Mahonia repens Creeping mahoniaThis low growing suckering evergreen shrub is native to northwest America from British Columbia and Alberta to Arizona and New Mexico and west to California. The shiny blue-green leaves are up to ten inches long and pinnately compound usually consisting of five holly-like leaflets that are very spiny and have small protrubances on their underside. In cold weather the leaves turn purplish or bronze. The fragrant yellow flowers are produced in spring on three inch long racemes and give way to clusters of small purple berries in late summer. Plants sucker freely and can produce a substantial clump. They grow about eight to twenty four inches high, make an excellent ground cover, and are especially useful for erosion control. Creeping mahonia hybridizes easily with Oregon grape (Mahonia aquifolium) so many intermediate plants may arise where both plants are present.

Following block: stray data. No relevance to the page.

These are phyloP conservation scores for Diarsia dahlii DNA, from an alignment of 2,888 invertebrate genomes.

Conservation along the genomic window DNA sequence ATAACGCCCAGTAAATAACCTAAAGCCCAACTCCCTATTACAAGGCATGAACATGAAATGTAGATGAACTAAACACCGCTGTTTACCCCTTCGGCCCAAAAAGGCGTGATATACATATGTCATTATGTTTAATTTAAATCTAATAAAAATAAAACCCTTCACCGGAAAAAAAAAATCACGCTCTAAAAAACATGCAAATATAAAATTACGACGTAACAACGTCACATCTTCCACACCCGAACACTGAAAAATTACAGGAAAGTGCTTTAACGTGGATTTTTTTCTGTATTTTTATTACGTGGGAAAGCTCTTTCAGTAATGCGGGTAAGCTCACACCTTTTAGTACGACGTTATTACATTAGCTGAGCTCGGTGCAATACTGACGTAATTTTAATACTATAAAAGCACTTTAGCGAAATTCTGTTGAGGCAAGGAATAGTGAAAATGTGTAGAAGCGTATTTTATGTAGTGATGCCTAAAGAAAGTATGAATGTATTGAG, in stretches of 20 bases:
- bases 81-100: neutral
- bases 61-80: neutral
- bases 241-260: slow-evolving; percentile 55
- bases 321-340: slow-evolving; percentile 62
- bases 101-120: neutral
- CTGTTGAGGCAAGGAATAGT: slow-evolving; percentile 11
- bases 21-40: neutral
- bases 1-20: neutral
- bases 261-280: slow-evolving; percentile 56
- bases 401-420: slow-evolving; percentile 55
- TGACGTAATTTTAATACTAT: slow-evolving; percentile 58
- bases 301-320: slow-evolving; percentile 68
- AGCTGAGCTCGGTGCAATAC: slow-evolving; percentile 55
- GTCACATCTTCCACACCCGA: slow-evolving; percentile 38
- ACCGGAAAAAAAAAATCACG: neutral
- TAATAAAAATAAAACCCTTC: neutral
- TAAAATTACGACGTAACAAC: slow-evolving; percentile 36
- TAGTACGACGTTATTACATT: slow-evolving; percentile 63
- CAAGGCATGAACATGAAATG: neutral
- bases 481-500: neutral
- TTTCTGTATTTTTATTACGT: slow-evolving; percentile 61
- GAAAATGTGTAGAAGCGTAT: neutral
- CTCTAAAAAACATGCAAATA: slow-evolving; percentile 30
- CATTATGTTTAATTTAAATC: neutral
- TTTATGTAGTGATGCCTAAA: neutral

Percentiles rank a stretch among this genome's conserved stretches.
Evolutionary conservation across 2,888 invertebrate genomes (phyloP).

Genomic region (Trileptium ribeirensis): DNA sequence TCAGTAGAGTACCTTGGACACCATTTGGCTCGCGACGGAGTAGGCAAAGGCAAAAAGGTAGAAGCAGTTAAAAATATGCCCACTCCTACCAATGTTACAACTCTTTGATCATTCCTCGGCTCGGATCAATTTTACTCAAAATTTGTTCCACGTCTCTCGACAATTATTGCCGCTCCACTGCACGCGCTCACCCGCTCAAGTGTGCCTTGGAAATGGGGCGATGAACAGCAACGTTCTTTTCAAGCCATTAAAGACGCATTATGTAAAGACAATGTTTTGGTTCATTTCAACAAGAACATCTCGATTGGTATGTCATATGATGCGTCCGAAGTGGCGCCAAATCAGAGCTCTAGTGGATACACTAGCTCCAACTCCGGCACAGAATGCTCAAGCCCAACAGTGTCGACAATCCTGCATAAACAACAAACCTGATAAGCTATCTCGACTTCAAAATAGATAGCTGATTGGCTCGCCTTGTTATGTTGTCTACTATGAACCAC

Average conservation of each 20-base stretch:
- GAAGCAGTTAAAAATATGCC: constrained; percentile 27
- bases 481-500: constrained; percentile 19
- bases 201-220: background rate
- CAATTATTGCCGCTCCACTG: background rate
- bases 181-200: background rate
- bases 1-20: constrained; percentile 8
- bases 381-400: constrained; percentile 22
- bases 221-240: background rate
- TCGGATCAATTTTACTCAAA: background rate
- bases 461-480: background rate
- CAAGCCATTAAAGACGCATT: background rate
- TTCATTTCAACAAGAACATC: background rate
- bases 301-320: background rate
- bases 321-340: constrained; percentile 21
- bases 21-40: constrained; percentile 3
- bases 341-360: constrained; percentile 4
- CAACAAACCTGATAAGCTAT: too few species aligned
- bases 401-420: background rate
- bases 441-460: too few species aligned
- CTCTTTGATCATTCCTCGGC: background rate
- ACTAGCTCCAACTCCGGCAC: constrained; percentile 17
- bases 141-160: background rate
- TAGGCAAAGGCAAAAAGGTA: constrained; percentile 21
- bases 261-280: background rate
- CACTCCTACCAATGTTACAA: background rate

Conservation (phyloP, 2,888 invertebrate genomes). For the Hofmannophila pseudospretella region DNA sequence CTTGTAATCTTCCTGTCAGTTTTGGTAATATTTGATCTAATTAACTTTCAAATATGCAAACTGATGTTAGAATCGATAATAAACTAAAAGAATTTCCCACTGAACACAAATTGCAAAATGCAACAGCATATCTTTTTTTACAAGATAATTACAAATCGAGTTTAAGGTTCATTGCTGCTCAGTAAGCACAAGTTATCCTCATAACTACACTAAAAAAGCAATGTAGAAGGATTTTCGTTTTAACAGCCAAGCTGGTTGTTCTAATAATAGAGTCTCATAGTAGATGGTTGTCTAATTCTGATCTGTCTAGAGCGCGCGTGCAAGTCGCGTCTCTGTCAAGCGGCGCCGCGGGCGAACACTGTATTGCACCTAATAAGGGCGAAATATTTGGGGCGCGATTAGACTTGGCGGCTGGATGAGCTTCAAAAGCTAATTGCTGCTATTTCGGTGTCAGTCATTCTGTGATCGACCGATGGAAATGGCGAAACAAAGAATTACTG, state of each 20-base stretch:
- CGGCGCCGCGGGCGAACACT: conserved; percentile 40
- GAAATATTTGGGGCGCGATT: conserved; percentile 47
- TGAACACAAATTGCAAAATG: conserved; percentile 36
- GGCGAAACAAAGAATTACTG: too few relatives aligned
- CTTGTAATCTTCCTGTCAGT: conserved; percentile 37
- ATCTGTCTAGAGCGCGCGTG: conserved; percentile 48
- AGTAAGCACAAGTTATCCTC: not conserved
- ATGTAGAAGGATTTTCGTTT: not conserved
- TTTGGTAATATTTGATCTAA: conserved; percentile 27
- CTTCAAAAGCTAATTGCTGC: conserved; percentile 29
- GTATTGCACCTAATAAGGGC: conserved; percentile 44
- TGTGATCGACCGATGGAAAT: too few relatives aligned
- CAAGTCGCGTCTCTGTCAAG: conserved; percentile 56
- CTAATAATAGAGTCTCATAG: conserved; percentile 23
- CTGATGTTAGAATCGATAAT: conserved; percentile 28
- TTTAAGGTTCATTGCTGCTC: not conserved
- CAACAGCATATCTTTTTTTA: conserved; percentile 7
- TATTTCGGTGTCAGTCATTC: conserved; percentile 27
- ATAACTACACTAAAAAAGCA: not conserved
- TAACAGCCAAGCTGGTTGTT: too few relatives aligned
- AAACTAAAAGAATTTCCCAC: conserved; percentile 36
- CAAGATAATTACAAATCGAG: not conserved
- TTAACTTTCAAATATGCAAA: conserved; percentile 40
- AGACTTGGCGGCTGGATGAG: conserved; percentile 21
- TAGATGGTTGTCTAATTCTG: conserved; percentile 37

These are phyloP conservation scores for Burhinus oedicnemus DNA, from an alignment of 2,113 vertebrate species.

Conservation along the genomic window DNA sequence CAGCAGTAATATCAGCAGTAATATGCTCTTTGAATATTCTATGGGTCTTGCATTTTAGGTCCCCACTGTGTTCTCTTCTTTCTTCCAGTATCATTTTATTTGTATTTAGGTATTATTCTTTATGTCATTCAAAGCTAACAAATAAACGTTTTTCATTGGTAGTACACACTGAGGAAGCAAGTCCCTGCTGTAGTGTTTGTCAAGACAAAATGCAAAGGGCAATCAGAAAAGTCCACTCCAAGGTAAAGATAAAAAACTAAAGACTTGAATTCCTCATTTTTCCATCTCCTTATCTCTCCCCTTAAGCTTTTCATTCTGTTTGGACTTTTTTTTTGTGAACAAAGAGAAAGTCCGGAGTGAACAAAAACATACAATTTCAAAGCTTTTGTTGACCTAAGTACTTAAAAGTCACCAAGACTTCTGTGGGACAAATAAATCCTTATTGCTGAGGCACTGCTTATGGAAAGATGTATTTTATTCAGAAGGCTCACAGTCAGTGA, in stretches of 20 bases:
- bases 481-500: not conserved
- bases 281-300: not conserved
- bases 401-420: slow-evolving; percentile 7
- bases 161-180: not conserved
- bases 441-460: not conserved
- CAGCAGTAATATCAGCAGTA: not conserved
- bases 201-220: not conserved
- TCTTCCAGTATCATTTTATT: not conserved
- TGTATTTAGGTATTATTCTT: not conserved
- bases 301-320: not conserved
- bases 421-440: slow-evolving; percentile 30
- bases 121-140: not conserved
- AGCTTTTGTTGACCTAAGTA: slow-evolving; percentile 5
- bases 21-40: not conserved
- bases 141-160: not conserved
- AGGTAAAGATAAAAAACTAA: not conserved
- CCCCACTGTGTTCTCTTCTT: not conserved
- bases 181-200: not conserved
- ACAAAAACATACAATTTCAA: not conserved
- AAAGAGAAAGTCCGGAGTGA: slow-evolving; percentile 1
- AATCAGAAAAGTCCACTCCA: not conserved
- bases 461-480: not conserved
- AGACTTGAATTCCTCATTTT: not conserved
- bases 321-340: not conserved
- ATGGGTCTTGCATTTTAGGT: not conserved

Type: Flowering evergreen shrub

Outstanding Features: Foliage, flowers

Form: Low frowing, climp-forming

Growth Rate: Moderate

Bloom: Fragrant yellow flowers are produced in 1-3″ racemes i spring followed by purple berries in late summer.

Size: 18-24″ H x 3-4′ W

Light: Full sun to partial shade but needs protection from drying winds in winter.

Soil: Average, medium-moist, well-drained, acidic; drought tolerant once established

Hardiness:Zones 5-8

Care:Medium maintenance

Pests and Diseases: Susceptible to rust, leaf spot, scale, aphids, whiteflies

Propagation: Cuttings, division of rooted suckers

Outstanding Selection: ‘Denver Stain’

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By Karen